Perma-Seal News and Information
Contractors Avoid Explosive Complaints with Low Pressure Crack Injections
Downers Grove, IL
May 16, 2009
Pre-finishing techniques protect indoor air quality against airborne health hazards.
Those small cracks on basement walls and floors may seem superficial, but basement waterproofing and finishing contractors who ignore them are asking for trouble. In reality, concrete cracks may be portals to poisonous gases and lead to slow, seeping moisture that breeds mold, mildew and fungus. Finishing a basement before repairing the imperfections is like igniting the fuse on a stick of dynamite and then hoping that there is no explosion.
Pre-finishing techniques, like low pressure crack injection, have two essential functions. First, they save money for homeowners because masking problems with expensive renovations will only lead to more costly difficulties somewhere down the road. Secondly, they ensure that indoor air quality is not seriously impaired by contaminants such as soil gases and mold-causing moisture which can cause chronic respiratory and other problems.
“If you’ve already finished the basement, it’s too late. The cracks won’t go away. They’ll only get worse, no matter how innocuous they may seem initially. More than 50 percent of the air that you are breathing in your home’s living space originates in the basement. If there was problem in the basement, you now have the air quality problem in your living space,” says Roy Spencer, owner of Perma-Seal Basement Systems in Downers Grove, IL. Wall cracks leaking behind finished walls may not be detectable, but nonetheless, may be creating an atmosphere for mold growth support (a humid basement exceeding 50% relative humidity).
Low-pressure concrete crack injection (20 to 40 psi) is an effective process for basement repair because it effectively leads permanently filling the entire length and depth of the crack. Epoxy and polyurethane-based injection materials are best because they adhere to the concrete, preventing further erosion due to moisture infiltration. The material also holds a strong seal even while concrete expands and contracts. This technique is appropriate for poured concrete walls only.
Spencer says that high-pressure injection is too forceful for effective residential basement repairs. When used in repair of residential basement cracks, the higher pressure can result in uncontrolled crack filling. This technique is typically saved for repairs of the thick, poured-wall foundations used in large buildings and public works projects (such as hydro-electric dams), and to stop flowing water before the repair is complete at low pressure.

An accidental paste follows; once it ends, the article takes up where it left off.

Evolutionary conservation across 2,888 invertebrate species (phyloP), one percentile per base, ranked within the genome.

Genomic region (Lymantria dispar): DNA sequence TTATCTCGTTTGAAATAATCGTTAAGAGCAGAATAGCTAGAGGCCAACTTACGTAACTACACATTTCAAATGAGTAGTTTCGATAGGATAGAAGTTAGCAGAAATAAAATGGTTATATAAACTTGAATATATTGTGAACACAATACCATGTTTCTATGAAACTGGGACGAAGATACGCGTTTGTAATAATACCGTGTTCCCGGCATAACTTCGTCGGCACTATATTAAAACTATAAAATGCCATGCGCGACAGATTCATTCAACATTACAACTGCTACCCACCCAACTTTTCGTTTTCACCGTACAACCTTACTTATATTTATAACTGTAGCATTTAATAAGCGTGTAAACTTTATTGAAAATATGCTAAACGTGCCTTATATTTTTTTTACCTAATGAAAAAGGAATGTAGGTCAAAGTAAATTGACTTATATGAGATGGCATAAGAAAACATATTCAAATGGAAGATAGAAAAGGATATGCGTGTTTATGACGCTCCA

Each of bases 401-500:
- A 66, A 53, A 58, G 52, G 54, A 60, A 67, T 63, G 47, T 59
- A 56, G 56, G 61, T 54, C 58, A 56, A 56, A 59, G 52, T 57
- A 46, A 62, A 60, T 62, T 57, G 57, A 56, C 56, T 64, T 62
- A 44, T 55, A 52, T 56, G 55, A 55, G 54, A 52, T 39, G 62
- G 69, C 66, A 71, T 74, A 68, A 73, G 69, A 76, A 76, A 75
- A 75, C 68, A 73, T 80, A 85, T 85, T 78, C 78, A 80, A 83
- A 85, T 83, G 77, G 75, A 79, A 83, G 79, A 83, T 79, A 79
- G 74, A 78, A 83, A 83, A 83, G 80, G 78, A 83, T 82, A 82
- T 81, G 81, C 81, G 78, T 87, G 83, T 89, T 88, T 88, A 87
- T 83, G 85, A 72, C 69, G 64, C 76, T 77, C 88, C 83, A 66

Low pressure crack injection has been an accepted technique throughout the Midwest for many years, but basement waterproofing contractors and foundation repair firms in other regions are now embracing this same technique because it is cost-effective, reliable and permanent.
At pressures less than 40 psi, the injection resin can only rise within a crack after it has filled the crack from front to back. Thus the applicator can be confident that he has filled the crack up to the port that is above the port that is being injected. The applicator repeats the process up the length of the crack, leading to a successful repair.
At pressures above 40 psi, the injection resin can overcome gravity and follow the path of least resistance which is commonly on the front half of the crack. Consequentially, material can reach the above port without filling the crack, making it difficult for the applicator to determine if the crack has been filled or not. The result is an incomplete filling of the crack and ensuing crack repair failure.
Most cracks develop within 30 days of the concrete being poured, and may or may not leak during this period. For years, discussion of basement crack repair mostly focused on walls but not floors, yet through the years, it has become clear that cracks in the slab are also an outlet for soil gases and moisture. Therefore, it is unwise laying tile or carpet before the floor cracks have been repaired with a polyurea system. Spencer says that that only time contractors do not seal a slab is when water is already flooding the basement through the floor cracks. Such a problem suggests the need for a sub-foundation draining system.
About 95 percent of basement cracks are not a structural threat to the foundation, basement walls or floor. Most wall cracks only post a water seepage problem, but you have to fix them because the crack is still capable of leaking and affecting the air quality in the home. “If the leak is trapped inside of a finished wall or floor, it may do a lot of damage before it is discovered,” says Spencer. The secret to a successful pre-finishing of a basement is to repair the cracks at the beginning of your finishing process.